The doctor in me was quick to assess the situation and make a diagnosis—our household had a Chihuahua deficiency! After we returned MacGregor to his family, I began a stealthy search for David’s Chihuahua.
On Independence Day, which I’m sure is appropriately symbolic, all ten pounds of Beanie came to live with us. He’d been found wandering the streets of Savannah with a scruffy mutt, and that dog had already been adopted. Like all “urchin” dogs that I’ve met, Bean seemed to exude endless love and gratitude for his new arrangement.
Confessions of a Chihuahua convert…
Don’t hold this against me, but I’ve always been a “big dog person.” I’ve adopted four other rescues over the years, and they were all about the size of an XL suitcase. It never even crossed my mind to consider adopting a “lap dog,” let alone a Chihuahua. With half of America wondering if these tiny dogs are rodents, you can see why I’d written off the idea.
But I’m writing this cathartic confession to acknowledge the error of my ways. I’m also writing because life with Beanie has made me a better veterinarian. I’ve made some observations that two decades of practice hadn’t taught me. After all, being a Chihuahua’s mom (although David says I’m Bean’s grandmom) is quite different from being a Chihuahua’s vet.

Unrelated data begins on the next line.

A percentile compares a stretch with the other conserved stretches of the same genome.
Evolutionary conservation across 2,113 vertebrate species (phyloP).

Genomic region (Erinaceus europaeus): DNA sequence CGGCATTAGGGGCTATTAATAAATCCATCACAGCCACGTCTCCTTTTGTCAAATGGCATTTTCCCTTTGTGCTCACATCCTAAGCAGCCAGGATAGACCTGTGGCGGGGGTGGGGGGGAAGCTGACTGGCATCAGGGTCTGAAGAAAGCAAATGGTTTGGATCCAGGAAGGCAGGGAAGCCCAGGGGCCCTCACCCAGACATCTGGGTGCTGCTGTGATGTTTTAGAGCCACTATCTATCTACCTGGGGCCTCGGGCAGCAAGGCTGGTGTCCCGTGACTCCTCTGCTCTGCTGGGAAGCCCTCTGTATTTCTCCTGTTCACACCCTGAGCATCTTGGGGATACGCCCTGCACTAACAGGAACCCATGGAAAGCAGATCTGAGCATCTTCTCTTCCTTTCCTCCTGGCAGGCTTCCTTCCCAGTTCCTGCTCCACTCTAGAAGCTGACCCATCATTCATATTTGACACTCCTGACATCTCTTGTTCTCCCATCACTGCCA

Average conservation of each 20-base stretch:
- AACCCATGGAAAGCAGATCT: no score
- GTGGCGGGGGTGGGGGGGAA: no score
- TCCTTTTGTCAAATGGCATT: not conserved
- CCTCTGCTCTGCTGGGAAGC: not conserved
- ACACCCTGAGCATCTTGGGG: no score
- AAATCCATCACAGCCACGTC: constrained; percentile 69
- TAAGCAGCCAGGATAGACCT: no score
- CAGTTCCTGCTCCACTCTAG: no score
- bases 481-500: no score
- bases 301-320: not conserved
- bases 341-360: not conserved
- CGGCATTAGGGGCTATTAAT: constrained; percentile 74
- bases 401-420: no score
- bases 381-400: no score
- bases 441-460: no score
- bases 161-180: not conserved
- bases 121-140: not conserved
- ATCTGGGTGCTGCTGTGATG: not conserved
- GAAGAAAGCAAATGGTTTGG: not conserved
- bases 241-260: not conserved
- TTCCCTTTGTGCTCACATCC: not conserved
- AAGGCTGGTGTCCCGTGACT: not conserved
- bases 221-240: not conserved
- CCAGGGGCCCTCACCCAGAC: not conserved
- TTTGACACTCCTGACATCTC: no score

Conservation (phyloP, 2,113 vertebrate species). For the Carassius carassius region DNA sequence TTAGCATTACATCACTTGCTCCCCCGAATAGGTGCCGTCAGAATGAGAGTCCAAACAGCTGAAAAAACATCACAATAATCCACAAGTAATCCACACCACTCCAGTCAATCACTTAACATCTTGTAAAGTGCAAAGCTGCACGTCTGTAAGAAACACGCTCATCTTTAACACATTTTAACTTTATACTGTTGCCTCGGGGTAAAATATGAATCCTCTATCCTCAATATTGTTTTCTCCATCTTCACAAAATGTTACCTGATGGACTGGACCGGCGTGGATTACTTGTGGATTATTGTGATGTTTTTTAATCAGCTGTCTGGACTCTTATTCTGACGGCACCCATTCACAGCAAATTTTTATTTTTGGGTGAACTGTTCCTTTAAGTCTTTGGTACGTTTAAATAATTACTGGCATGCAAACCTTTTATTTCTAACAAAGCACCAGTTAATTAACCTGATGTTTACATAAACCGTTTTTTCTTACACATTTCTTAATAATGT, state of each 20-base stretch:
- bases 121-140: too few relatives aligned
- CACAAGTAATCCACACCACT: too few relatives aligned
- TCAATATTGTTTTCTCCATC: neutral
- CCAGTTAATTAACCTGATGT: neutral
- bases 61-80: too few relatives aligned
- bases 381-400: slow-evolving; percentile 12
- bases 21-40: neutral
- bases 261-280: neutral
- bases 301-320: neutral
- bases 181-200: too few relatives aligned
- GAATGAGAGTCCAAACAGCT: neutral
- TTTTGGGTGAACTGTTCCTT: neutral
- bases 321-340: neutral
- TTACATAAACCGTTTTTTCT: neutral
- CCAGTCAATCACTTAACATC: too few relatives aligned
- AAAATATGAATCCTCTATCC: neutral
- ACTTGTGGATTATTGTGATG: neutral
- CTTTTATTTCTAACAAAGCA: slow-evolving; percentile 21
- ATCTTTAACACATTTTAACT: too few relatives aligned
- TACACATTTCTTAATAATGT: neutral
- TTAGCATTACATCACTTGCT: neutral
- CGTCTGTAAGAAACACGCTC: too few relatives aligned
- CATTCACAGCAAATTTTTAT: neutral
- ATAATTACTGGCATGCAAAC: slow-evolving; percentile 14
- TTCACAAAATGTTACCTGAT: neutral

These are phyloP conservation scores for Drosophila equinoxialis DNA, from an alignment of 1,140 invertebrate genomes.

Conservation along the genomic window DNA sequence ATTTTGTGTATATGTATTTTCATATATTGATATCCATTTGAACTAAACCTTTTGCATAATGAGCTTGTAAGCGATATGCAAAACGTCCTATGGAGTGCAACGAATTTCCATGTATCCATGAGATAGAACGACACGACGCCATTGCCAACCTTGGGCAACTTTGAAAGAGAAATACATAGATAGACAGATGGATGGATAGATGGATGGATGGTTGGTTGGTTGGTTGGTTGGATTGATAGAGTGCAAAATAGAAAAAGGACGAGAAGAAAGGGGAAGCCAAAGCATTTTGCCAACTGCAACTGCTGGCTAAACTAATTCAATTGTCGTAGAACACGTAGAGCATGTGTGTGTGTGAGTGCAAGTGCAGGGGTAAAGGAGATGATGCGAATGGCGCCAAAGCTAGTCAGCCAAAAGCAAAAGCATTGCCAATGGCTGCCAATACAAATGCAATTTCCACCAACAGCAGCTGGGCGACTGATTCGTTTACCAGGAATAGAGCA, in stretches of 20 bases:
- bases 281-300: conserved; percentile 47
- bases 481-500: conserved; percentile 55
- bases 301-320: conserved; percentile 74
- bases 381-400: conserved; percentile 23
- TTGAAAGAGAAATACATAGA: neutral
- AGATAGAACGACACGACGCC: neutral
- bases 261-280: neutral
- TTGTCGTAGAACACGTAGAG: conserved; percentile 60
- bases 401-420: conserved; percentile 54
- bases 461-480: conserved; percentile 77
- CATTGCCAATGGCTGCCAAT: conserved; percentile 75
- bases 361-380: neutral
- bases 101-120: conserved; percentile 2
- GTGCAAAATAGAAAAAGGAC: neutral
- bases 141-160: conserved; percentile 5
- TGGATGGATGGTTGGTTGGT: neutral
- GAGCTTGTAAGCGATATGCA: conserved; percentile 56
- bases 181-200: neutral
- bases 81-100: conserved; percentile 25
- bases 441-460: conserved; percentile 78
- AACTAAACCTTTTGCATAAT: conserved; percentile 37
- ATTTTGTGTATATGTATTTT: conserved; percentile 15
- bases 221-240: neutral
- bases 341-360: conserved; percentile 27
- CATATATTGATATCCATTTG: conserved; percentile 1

So please allow me to share five tips about loving, nurturing, and caring for a Chihuahua that I’ve gleaned living with Beanie.
5 Chihuahua care and wellness tips
1. Be intentional about how you pick up a Chihuahua
Twenty three years ago I earned my certification from the American Veterinary Chiropractic Association as a dog chiropractor. This means that I see a lot of senior dogs with mobility issues.
It’s not uncommon for parents of small dog breeds to mention, usually as an afterthought, that their dog has become resentful about being picked up. They write it off to aging, but I have a new perspective after living with Beanie.